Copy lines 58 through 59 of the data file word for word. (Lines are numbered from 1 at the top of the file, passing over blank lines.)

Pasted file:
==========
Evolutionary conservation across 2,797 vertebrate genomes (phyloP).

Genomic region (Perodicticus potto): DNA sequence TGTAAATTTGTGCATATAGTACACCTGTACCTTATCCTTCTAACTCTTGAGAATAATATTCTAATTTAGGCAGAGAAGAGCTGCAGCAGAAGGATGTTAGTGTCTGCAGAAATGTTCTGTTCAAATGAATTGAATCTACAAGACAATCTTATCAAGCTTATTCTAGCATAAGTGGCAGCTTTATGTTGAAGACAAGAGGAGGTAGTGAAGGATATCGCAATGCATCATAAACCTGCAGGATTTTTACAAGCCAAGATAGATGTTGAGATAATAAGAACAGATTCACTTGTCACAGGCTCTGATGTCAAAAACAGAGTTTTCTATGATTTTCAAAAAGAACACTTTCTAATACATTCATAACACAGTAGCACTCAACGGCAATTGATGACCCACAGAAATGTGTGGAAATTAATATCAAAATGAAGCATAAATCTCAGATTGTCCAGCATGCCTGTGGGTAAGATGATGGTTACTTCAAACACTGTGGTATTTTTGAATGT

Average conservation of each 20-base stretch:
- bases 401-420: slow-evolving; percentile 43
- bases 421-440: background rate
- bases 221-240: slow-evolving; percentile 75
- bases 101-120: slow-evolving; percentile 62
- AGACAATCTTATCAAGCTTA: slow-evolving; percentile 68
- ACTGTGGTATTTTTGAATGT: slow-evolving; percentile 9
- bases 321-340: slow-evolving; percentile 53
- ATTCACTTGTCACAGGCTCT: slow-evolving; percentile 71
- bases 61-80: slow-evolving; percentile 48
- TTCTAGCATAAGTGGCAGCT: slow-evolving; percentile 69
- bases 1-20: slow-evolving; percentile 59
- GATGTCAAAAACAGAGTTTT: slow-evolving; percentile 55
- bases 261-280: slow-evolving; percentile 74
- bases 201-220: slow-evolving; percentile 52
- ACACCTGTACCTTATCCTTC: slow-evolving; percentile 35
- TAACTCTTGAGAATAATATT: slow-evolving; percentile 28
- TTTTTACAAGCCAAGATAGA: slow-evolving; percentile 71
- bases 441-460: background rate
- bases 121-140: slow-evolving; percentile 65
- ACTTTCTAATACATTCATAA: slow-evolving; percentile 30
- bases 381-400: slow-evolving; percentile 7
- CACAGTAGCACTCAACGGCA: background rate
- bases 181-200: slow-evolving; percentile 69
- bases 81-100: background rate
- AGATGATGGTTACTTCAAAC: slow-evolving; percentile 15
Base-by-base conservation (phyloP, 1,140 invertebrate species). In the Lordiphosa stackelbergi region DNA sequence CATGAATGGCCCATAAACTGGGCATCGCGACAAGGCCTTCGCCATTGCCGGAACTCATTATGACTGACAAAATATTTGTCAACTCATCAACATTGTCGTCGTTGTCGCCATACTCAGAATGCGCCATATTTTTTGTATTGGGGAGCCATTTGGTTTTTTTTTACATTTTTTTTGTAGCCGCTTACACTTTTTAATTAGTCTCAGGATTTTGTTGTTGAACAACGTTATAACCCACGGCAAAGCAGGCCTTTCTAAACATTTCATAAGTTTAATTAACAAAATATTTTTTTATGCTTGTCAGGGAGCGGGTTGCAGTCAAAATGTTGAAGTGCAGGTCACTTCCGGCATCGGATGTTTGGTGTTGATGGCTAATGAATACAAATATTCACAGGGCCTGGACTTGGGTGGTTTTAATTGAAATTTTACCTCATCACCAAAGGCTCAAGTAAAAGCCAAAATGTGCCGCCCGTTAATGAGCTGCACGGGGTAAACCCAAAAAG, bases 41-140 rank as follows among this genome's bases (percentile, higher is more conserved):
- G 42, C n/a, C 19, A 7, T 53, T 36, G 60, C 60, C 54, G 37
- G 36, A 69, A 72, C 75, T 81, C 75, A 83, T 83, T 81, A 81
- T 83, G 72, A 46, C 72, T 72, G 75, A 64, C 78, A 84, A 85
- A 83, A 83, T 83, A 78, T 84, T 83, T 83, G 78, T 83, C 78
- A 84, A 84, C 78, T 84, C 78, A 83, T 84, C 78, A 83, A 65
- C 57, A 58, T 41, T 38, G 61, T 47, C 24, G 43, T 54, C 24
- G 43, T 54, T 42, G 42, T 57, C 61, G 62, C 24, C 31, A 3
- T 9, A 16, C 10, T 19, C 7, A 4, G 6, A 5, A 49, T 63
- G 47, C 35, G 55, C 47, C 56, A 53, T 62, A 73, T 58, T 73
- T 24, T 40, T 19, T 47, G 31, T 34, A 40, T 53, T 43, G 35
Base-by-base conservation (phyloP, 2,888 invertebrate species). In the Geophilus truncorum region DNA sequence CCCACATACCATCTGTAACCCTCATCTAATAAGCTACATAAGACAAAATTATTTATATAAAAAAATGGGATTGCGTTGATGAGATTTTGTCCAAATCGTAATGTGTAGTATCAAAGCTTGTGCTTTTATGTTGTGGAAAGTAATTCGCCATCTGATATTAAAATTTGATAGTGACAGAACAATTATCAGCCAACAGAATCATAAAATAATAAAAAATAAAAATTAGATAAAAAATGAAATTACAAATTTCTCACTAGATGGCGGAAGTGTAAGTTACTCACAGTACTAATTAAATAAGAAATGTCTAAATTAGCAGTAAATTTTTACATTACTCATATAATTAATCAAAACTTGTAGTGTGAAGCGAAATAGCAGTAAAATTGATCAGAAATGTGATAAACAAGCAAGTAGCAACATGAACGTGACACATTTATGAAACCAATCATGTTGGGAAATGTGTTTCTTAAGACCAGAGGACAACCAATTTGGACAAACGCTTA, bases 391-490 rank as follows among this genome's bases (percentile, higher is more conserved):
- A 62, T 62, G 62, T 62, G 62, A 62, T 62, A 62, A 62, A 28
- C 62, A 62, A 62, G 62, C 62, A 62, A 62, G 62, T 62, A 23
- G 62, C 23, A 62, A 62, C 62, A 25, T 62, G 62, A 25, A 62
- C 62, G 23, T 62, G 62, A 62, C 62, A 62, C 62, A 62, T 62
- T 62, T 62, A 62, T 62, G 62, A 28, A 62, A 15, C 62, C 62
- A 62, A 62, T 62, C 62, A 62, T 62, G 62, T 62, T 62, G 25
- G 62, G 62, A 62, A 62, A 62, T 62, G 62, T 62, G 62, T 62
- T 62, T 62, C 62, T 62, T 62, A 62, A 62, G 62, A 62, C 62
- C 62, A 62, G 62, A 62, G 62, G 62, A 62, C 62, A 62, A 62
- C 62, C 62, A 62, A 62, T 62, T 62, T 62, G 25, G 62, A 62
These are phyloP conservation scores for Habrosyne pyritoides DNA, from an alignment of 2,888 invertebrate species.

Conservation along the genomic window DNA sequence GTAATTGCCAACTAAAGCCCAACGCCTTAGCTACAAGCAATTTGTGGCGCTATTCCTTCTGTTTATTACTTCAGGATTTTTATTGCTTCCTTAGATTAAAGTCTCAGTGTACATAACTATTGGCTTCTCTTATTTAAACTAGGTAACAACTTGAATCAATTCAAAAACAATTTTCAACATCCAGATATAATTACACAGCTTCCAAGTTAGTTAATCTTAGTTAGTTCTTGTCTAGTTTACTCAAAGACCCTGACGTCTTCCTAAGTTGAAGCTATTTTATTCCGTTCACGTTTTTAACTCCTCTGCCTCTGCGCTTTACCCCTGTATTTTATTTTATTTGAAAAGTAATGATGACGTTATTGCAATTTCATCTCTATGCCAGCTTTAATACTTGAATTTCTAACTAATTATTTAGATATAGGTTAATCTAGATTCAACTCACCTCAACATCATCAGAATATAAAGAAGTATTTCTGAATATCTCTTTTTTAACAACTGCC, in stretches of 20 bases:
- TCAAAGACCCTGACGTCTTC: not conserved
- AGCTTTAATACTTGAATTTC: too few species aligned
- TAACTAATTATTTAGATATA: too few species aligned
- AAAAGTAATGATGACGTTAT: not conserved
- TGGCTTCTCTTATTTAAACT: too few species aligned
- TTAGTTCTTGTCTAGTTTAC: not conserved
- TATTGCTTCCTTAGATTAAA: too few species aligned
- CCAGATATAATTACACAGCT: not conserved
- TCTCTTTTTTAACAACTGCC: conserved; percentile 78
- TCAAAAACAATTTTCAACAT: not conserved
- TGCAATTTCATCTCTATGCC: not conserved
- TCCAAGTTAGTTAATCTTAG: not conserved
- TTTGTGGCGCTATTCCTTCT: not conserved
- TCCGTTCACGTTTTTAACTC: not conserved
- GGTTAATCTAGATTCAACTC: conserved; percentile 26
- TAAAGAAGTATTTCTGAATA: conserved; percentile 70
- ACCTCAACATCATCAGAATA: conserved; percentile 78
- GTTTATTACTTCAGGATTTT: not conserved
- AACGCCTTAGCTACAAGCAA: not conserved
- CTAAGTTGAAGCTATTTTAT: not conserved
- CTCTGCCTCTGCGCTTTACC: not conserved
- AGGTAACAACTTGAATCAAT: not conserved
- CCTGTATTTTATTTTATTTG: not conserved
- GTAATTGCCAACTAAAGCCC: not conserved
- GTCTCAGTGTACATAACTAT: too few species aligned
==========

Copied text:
- TTAGTTCTTGTCTAGTTTAC: not conserved
- TATTGCTTCCTTAGATTAAA: too few species aligned